What is Net Zero?

In a nutshell, “Net Zero carbon emissions” is the state our global civilisation needs to reach by 2050 at the latest, in order to avoid the most acute repercussions of Climate Change. The scientific evidence, in particular the Special Report on Global Warming of 1.5°C of the Intergovernmental Panel on Climate Change (IPCC) October 2018, shows the level of urgency has never been higher to address the impact of our actions on the Climate. Net Zero in the definition proposed by IPCC is explained as the state “when anthropogenic CO2 emissions are balanced globally by anthropogenic CO2 removals over a specified period.” In other words, to achieve that, we need to either stop producing new CO2 or compensate for any emission by pulling out the already existing emissions from the Earth’s atmosphere.

Whilst much has been done to tackle emissions from aviation, in a “business-as-usual” scenario these emissions are still set to increase, due to lack of clear-cut solutions to decarbonise aviation, teamed with rising demand. However, as the aforementioned IPCC report underlines: “urgent and drastic action to limit Global warming in line with the Paris Agreement” is needed, including “unprecedented and deep emissions reductions in all sectors”. This means that Global emissions should decline by 45% by 2030 and reach Net Zero by 2050. Aviation will need to play its part in this global effort and look for ways to decarbonise rapidly.

Airports have bold ambition in this regard, with experience in carbon management dating back over a decade, when the awareness of the climate emergency was still in a relatively nascent stage. Building on experience of consistent carbon management and reduction within the Airport Carbon Accreditation programme, European airports have again come to the fore. In their landmark Resolution adopted in June 2019, they committed to Net Zero carbon emissions from operations fully within their own control by 2050 at the latest. Going beyond that, they have called on all industry stakeholders to jointly work on the development of a shared ambition, roadmap and vision for the entire air transport system to be Net Zero.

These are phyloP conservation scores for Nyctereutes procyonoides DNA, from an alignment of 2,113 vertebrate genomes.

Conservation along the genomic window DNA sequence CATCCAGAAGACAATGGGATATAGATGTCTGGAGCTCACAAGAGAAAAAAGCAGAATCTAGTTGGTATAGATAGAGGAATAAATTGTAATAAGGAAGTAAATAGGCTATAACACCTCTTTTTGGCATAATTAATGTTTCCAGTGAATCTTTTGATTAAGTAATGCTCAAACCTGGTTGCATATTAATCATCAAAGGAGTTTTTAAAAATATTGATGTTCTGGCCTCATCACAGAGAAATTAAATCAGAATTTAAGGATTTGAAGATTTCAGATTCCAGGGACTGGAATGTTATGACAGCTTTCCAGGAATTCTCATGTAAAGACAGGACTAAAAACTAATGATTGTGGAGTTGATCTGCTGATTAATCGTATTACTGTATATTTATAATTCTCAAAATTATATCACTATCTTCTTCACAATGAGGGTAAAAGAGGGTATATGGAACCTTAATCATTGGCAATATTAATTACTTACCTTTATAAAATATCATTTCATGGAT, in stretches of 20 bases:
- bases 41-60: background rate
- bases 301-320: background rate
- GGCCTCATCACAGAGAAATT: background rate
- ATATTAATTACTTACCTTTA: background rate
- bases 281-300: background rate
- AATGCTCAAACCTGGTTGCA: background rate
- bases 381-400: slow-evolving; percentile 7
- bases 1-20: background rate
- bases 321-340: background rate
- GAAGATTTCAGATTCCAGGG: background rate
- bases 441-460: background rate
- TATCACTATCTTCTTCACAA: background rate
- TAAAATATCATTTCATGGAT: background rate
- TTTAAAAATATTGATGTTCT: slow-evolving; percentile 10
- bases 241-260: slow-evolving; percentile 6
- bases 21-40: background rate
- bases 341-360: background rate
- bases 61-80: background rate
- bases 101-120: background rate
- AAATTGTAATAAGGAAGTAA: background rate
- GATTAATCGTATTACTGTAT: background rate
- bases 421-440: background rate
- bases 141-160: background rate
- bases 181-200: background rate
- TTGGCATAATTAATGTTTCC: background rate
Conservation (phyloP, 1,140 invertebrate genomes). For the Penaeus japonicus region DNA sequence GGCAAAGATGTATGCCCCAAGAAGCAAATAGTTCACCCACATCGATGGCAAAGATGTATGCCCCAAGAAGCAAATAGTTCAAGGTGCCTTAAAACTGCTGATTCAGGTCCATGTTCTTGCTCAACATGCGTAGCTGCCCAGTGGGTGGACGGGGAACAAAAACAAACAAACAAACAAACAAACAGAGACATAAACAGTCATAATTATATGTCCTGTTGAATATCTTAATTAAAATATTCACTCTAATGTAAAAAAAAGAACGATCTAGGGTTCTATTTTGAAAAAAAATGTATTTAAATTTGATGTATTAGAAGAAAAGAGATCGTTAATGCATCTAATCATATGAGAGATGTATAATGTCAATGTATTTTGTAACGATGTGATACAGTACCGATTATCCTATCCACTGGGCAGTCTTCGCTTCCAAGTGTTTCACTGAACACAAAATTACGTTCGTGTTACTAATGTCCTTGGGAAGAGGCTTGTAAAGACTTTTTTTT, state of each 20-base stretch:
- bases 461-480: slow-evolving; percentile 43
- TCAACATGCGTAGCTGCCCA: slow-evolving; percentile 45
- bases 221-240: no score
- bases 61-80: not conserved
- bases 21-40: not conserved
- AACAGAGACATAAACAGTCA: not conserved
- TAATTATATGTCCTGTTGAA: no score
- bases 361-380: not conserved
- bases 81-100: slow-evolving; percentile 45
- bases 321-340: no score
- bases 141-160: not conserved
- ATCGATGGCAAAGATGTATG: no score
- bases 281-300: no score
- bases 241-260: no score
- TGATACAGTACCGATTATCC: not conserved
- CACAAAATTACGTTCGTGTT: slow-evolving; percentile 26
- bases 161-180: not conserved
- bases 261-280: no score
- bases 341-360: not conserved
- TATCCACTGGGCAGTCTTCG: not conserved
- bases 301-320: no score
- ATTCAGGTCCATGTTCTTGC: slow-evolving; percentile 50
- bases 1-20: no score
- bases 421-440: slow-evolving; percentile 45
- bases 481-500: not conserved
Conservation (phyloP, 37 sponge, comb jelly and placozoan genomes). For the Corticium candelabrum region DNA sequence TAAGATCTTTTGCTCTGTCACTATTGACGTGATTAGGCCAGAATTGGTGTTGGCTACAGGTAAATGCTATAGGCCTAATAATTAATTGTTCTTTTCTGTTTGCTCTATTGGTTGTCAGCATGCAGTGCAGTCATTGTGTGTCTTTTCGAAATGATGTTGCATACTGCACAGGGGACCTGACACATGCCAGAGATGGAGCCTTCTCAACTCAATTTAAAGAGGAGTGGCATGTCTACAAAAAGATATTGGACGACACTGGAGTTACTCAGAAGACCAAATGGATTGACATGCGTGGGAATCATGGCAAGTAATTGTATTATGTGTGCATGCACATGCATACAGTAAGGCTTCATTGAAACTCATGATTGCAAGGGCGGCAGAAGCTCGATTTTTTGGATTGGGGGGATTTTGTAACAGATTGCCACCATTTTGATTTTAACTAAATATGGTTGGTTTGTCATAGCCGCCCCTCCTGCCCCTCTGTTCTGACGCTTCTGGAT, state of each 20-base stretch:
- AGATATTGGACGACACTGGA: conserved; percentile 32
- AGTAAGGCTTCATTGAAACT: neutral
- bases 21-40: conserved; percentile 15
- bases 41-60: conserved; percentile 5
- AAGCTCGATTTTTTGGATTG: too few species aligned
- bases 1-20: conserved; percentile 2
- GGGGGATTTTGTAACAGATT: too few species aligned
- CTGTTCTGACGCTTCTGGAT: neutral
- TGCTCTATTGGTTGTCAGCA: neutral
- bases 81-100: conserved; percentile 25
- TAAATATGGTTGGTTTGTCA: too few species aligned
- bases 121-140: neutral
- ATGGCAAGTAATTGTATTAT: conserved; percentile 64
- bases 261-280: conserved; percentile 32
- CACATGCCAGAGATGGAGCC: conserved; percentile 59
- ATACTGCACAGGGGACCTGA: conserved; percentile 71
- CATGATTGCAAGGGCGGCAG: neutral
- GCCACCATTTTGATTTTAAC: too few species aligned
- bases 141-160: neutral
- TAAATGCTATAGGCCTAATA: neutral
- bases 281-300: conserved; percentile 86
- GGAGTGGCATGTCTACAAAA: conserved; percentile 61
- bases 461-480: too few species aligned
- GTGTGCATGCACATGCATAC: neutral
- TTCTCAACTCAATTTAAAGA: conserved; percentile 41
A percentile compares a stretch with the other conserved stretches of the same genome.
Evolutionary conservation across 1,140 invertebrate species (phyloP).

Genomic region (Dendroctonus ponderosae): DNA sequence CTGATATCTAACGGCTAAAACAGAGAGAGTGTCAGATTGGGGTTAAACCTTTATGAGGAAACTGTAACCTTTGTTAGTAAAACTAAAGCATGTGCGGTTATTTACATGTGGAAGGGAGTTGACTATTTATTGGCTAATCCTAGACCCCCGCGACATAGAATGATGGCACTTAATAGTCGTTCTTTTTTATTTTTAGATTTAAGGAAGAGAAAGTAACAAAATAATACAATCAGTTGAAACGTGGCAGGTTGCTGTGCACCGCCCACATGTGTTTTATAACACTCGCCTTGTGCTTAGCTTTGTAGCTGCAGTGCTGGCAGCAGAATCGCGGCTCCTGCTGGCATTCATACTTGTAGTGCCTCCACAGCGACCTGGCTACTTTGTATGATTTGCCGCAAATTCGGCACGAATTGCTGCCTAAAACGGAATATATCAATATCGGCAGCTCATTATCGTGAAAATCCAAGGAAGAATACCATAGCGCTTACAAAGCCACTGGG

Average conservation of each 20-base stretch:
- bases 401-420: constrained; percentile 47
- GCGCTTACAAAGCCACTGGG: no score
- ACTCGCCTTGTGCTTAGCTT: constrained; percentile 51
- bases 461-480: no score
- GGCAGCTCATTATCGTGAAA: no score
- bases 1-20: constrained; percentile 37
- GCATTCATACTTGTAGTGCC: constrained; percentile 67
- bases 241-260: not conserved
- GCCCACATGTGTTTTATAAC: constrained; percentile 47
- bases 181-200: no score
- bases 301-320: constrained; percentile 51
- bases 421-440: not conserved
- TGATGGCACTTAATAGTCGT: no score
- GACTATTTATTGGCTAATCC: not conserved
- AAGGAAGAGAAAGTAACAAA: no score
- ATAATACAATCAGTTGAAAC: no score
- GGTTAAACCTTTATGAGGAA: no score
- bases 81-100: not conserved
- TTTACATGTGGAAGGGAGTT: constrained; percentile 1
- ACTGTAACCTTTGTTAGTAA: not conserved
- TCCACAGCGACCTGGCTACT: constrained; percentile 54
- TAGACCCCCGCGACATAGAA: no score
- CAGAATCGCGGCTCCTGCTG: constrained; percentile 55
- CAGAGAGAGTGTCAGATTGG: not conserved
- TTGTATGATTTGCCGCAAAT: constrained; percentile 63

To reach their commitment, European airports will reduce their absolute emissions to the furthest extent possible and address any remaining emissions through investment in carbon removal and storage. This means that the Net Zero 2050 commitment requires airports to reduce their emissions ideally down to zero.

To do so, airports can:
• reduce energy and fuel consumption through the design of new energy-efficient infrastructure and the retrofitting of existing infrastructure
• invest in low energy vehicles and equipment
• switch to zero-carbon energy and fuel sources.

To reduce any residual emissions, airports have to use the so-called Negative Emissions Technologies (NETs). NETs rely on natural processes (‘carbon sinks’ such as forests) or dedicated technologies (carbon capture and storage) to eliminate CO2 from the atmosphere.

Airports are willing to pull their weight in accelerating the decarbonisation of the aviation industry as a whole. They can facilitate the introduction of low emissions aircraft technologies and operations, the deployment of Sustainable Aviation Fuels or charging infrastructure for electrified aircraft operations and much more. This collaborative approach is essential to unlocking the full potential of CO2-reducing opportunities and finding novel measures faster. Through their Net Zero Resolution, ACI EUROPE and its members express their determination to actively support these changes to meet the critical challenge of Climate Change. Given the scope of the task at hand, we need all hands on deck to succeed.


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For further information please contact

Alexandre de Joybert
Director of Sustainability